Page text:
Aradhya Malhotra | Crain's Philadelphia

In this ongoing series, we ask executives, entrepreneurs and business leaders about mistakes that have shaped their business philosophy.

Aradhya Malhotra


Skyless Game Studios' Philadelphia team helps organizations use video games to support their social, educational and philanthropic causes.

The Mistake:

When we first began Skyless Games, we spent too much time pitching and going to venture capitalists and angel investors trying to get funding for our idea. We forgot that startups are only successful when they have a steady source of revenue, and we were spending more time trying to get funding than developing our product. My partners and I essentially ran out of money and couldn’t find the right funding match for our idea. That became a turning point for us.

Additionally, we had the opportunity to network with two gentlemen who were entrenched in the business of anti-corruption and began working on a project with them. As others heard about our game, people began approaching us to create games for their industries, but we wanted to stay solely focused on anti-corruption. We made a mistake in not diversifying our focus earlier, and it cost us time and opportunities.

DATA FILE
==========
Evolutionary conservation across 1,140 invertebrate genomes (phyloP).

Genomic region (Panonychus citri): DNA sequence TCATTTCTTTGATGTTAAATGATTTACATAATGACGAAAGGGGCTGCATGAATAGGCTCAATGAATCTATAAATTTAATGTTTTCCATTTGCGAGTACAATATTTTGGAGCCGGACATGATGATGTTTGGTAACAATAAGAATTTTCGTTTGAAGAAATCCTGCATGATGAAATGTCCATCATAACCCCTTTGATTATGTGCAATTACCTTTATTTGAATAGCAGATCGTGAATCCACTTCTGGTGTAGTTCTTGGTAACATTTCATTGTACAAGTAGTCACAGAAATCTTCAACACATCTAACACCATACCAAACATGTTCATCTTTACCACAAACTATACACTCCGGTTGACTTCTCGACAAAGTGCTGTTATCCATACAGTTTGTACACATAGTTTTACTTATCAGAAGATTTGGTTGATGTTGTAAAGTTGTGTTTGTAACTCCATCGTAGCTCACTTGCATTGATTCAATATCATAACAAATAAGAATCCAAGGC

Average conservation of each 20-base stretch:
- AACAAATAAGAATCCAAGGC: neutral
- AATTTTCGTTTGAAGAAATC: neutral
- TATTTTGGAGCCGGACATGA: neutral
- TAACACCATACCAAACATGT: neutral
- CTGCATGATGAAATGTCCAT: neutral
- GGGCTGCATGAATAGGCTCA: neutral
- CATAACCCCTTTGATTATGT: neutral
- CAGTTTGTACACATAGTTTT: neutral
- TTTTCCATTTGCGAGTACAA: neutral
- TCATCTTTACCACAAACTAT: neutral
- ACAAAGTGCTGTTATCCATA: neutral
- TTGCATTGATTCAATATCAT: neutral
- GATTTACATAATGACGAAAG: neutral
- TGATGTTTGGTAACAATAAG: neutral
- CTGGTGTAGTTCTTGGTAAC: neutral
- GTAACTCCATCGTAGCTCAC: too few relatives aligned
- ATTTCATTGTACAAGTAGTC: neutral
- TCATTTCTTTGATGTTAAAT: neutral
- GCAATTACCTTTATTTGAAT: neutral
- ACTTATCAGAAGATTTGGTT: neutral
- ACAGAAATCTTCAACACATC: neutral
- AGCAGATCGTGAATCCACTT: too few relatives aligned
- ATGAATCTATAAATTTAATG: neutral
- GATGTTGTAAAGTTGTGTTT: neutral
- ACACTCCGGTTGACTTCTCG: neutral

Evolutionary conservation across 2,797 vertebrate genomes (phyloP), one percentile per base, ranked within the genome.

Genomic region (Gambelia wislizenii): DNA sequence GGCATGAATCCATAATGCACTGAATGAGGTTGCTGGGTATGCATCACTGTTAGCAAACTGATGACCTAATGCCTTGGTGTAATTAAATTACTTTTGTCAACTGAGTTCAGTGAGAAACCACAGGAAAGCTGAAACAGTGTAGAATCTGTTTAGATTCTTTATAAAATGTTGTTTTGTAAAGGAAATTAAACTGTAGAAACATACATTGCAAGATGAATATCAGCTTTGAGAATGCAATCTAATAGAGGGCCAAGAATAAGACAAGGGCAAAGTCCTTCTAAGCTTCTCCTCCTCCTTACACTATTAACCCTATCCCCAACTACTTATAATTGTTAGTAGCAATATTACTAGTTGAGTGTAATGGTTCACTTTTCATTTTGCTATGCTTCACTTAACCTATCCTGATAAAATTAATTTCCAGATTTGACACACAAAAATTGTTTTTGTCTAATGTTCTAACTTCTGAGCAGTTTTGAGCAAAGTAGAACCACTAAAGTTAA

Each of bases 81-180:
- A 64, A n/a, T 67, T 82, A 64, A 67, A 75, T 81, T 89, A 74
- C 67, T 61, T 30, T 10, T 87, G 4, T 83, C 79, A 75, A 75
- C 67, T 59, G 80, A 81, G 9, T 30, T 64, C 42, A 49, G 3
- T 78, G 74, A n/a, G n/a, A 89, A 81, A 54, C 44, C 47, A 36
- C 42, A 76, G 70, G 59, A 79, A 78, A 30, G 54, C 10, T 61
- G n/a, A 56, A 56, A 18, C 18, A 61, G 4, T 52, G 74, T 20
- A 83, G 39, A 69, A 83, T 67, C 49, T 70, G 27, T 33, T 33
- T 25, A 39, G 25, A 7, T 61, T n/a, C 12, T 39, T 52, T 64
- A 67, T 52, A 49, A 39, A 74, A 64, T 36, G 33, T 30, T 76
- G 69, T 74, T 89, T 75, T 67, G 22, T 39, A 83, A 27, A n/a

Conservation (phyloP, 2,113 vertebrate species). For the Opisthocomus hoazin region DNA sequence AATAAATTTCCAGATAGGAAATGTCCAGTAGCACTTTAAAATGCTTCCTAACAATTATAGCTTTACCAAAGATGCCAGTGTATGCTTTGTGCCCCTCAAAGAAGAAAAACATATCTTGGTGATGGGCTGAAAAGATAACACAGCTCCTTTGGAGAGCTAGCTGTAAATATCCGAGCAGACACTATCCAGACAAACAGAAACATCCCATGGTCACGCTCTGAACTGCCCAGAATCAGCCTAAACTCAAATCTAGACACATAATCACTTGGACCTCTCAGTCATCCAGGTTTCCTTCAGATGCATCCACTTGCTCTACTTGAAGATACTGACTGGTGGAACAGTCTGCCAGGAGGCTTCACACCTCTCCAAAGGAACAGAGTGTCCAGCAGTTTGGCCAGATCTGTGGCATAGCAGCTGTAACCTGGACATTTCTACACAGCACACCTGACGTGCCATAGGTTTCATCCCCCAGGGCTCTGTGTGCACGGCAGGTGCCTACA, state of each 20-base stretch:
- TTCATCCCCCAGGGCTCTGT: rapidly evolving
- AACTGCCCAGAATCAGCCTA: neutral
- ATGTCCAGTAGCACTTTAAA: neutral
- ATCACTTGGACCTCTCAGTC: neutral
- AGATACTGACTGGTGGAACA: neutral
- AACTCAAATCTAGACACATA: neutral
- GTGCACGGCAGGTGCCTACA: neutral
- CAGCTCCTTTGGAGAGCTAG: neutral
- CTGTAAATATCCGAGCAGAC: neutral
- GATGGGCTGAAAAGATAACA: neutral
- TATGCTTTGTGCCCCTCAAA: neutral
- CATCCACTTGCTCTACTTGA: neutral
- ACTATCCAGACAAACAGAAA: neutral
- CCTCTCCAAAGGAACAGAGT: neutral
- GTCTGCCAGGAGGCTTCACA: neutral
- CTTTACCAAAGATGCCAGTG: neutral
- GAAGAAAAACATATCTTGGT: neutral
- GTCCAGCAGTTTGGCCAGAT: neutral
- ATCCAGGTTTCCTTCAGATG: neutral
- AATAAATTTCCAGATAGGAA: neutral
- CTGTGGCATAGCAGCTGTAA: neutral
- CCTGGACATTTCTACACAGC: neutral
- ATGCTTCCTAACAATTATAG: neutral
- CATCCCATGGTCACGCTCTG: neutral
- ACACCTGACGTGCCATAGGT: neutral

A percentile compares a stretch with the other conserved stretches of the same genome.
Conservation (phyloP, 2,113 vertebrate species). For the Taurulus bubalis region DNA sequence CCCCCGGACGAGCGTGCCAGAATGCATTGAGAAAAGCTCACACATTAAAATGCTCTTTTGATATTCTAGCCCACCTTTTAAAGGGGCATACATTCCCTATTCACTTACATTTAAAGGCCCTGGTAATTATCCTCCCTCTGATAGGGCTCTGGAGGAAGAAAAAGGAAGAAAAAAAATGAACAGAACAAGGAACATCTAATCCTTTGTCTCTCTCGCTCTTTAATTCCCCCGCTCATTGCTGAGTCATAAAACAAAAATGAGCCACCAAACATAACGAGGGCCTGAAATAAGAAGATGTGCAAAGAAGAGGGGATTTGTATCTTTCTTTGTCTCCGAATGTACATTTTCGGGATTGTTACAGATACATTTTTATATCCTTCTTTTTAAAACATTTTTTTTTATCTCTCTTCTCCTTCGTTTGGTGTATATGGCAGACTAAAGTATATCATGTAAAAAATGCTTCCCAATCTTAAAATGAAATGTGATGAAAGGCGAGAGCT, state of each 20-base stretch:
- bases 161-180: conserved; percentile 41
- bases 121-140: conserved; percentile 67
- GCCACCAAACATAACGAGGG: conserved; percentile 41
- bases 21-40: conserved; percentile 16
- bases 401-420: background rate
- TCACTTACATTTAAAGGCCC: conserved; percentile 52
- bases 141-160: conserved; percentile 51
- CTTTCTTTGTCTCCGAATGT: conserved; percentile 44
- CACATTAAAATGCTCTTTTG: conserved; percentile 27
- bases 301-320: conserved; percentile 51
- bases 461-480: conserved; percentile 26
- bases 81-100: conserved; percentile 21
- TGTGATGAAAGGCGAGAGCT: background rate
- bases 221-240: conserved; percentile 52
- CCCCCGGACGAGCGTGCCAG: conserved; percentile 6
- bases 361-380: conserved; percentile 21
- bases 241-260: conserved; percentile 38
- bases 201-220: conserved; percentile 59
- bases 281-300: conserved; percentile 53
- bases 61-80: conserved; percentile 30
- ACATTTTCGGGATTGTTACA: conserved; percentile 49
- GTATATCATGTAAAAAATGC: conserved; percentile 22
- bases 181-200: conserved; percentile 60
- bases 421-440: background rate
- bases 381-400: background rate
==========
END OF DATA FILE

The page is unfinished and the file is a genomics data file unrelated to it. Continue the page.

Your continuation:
We wanted to stay solely focused on anti-corruption. 

The Lesson:

We should have recognized earlier that time should have been spent on product development and finding the right investors. We also learned that we didn’t have to stick to the business model that we started with initially. We decided to move primarily to a contracting business model that helped us to diversify our clients and our revenue stream.

Follow Aradhya Malhotra on Twitter at @AradMalhotra.